You know the famous witticism: “Age is an issue of mind over matter. If you don’t mind, it doesn’t matter.” I was probably a teenager when I first heard it, and suffice it to say, it didn’t resonate with me at the time. However, as I’ve aged and as those I love have aged, it has started to take on real meaning. Some days I feel young and spry, on top of my game. Other days my back hurts, my legs creak, and I walk into a room of 7th graders and feel instantly ancient. Most days, though, it doesn’t matter. I’m somewhere in between, simply being me – learning, growing, working, and living life.
The old quip of mind over matter is even more relevant now, since the average life expectancy is much longer than it used to be, and we’re much more adept at living well into later and later years. In the Torah, interestingly, age really is just a number. It doesn’t seem to mean much, other than suggesting you had a very long life.
This week we read Parshat Chayei Sarah, in which we learn about Abraham and Sarah and their continued journey to raise their son Isaac to the huppah and a life of good deeds. Our reading begins with the death of Sarah and Abraham looking for a proper place to bury his wife. Immediately after Sarah’s burial, Abraham sets out to find a life partner for his son, hoping to ensure that he has comfort and support as he mourns his mother. The text continues with Isaac and Rebekah meeting, marrying, and falling in love, and it ends with the death of Abraham.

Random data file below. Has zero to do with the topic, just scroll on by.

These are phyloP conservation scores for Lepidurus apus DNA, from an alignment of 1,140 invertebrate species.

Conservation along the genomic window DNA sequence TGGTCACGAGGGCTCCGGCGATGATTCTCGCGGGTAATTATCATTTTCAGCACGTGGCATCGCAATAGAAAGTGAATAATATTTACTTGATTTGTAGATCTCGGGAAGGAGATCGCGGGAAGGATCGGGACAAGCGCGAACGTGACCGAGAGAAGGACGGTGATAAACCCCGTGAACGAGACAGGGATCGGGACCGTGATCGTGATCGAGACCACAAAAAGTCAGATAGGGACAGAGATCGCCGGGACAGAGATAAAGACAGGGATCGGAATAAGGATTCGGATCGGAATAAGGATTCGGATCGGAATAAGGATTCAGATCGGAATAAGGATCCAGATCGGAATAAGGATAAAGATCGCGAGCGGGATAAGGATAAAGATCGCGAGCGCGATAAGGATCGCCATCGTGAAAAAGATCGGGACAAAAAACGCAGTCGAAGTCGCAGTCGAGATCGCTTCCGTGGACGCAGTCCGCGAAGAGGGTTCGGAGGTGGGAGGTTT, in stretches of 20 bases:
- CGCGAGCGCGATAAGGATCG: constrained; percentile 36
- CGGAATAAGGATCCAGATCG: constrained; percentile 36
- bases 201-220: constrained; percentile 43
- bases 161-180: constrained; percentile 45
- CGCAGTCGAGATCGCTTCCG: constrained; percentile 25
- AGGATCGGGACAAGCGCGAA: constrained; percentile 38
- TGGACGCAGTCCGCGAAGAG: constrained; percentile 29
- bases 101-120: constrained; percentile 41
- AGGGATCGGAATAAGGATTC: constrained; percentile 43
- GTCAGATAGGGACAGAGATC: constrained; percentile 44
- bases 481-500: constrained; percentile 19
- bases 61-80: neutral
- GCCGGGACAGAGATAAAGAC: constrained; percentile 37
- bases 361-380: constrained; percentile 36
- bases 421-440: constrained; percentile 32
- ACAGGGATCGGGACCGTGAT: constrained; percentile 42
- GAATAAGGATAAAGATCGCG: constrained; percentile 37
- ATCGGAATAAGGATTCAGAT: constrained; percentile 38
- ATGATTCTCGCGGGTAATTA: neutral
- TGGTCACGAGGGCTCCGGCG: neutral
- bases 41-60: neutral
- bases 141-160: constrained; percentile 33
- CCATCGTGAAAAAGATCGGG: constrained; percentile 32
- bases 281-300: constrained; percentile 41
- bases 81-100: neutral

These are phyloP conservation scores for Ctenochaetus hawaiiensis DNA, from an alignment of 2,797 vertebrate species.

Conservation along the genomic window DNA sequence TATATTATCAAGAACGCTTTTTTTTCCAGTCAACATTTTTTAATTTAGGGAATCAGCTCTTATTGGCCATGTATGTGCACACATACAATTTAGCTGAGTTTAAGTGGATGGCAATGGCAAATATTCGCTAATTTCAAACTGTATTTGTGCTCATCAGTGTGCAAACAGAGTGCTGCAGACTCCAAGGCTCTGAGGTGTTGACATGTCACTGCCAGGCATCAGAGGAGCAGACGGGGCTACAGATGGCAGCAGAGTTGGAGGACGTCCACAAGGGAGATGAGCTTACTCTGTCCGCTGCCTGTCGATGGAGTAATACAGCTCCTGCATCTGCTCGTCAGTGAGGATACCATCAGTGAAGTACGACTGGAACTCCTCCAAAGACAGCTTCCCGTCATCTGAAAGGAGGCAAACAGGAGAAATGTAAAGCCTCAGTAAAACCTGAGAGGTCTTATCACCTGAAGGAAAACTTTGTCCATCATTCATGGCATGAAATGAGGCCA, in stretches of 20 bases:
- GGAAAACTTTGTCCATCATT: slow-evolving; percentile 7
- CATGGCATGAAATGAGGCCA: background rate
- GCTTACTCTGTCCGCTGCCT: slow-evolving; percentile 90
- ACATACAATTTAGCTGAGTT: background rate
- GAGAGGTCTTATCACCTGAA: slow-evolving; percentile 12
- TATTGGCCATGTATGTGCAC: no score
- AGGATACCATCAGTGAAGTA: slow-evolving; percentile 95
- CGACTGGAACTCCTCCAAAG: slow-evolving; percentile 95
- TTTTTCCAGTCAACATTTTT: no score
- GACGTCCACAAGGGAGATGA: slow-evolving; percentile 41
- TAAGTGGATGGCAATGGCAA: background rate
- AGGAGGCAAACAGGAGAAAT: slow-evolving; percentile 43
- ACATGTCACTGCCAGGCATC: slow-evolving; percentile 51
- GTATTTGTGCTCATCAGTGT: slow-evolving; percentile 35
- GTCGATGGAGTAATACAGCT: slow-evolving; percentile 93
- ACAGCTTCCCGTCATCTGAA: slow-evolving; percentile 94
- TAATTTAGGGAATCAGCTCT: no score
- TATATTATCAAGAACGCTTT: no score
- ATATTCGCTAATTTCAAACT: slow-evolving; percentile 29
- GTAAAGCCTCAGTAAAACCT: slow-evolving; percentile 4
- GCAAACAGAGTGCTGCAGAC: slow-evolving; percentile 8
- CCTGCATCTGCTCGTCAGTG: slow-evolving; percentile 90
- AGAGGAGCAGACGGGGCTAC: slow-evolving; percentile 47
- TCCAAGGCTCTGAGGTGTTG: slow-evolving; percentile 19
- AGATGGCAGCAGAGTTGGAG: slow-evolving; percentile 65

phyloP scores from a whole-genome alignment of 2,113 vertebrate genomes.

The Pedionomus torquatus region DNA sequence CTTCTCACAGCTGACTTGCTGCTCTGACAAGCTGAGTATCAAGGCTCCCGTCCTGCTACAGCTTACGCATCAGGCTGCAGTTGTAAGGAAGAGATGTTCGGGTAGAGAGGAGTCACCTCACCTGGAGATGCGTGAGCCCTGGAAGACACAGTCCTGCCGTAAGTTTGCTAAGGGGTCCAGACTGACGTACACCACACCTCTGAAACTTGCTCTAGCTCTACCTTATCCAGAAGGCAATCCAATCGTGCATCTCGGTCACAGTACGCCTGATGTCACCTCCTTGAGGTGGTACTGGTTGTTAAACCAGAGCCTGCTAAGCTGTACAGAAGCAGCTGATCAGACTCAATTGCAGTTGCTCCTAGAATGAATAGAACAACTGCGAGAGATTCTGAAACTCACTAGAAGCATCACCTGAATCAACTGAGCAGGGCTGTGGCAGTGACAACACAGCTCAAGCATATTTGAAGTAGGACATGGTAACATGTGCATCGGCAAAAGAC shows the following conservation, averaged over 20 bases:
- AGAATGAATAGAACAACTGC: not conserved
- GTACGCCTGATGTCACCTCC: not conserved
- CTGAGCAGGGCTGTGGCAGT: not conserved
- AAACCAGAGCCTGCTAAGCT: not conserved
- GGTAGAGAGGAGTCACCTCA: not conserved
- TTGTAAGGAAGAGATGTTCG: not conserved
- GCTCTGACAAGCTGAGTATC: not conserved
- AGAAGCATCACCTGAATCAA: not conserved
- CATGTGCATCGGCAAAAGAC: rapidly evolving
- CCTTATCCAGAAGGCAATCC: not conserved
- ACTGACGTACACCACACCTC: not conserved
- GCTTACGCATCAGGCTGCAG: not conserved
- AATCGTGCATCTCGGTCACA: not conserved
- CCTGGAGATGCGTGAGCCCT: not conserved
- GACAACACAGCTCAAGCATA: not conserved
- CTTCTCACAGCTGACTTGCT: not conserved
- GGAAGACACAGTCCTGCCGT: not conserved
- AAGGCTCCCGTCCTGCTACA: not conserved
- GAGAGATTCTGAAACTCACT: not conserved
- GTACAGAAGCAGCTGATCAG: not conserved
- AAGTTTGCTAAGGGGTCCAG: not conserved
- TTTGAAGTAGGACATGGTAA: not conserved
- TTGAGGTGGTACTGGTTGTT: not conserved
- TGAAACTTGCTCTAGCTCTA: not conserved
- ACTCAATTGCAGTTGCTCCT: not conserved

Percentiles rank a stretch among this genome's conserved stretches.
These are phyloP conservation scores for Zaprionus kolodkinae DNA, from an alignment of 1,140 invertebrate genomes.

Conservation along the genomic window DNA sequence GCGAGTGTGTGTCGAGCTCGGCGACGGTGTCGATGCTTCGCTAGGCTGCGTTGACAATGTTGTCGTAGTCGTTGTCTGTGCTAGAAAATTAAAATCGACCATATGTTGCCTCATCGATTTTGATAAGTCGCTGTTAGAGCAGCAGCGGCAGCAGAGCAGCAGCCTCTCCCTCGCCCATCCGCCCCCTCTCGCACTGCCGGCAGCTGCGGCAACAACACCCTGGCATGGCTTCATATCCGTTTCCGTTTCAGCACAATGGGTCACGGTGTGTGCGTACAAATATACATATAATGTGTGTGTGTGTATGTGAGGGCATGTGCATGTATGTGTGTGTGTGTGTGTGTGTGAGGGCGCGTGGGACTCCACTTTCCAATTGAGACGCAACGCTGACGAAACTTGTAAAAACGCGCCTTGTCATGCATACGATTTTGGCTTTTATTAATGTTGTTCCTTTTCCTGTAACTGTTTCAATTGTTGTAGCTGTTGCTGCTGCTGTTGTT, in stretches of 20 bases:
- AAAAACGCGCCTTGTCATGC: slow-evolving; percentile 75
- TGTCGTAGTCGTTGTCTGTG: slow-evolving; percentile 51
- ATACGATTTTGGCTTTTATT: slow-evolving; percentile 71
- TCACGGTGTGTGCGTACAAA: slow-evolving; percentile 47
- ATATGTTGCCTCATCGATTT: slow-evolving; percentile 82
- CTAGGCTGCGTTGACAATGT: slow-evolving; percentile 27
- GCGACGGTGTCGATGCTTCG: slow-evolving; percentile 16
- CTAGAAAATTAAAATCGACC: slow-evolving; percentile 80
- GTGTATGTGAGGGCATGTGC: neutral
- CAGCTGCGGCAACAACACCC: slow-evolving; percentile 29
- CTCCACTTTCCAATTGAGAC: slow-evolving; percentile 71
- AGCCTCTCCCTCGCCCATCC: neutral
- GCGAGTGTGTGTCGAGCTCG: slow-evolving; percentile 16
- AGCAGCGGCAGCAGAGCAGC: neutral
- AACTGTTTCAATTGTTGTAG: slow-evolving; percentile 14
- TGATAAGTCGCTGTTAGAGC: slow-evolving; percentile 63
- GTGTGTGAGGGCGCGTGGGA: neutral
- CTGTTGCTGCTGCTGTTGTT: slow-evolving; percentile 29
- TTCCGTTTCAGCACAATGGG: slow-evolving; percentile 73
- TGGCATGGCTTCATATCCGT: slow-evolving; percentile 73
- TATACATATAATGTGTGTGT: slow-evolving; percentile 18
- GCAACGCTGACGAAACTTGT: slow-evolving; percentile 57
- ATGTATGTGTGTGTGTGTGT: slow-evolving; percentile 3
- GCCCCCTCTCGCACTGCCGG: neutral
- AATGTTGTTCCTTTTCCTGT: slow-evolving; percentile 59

Chapter 24 begins with the observation that Abraham was now old, advanced in years. The word that the Torah uses is zaken, which is the modern word for a beard. This observation was not meant merely to note his chronological age, but to note that he has the wisdom and maturity that accompany the years he’s had on the earth. Zaken is also further interpreted in the midrash to stand for Zeh KaNah hochma, which means “this one has acquired wisdom.”
The Torah never minces words or adds words without reason. The notation of Abraham’s age in this way is meant to remind the reader that Abraham was both older and wiser. In Abraham’s case, his age didn’t mean his mind was any less sharp; it meant he had experienced the world and learned from it.
Many of our notions about age truly are mind over matter, as long as we appreciate and learn from the experiences we’ve had. Imagine if the lens we used to view those around us was not one of judgment based on the number of years on the planet, but one that allowed us to see and value experience and learning. You’re never too old for that.
– Rabbi Eve Posen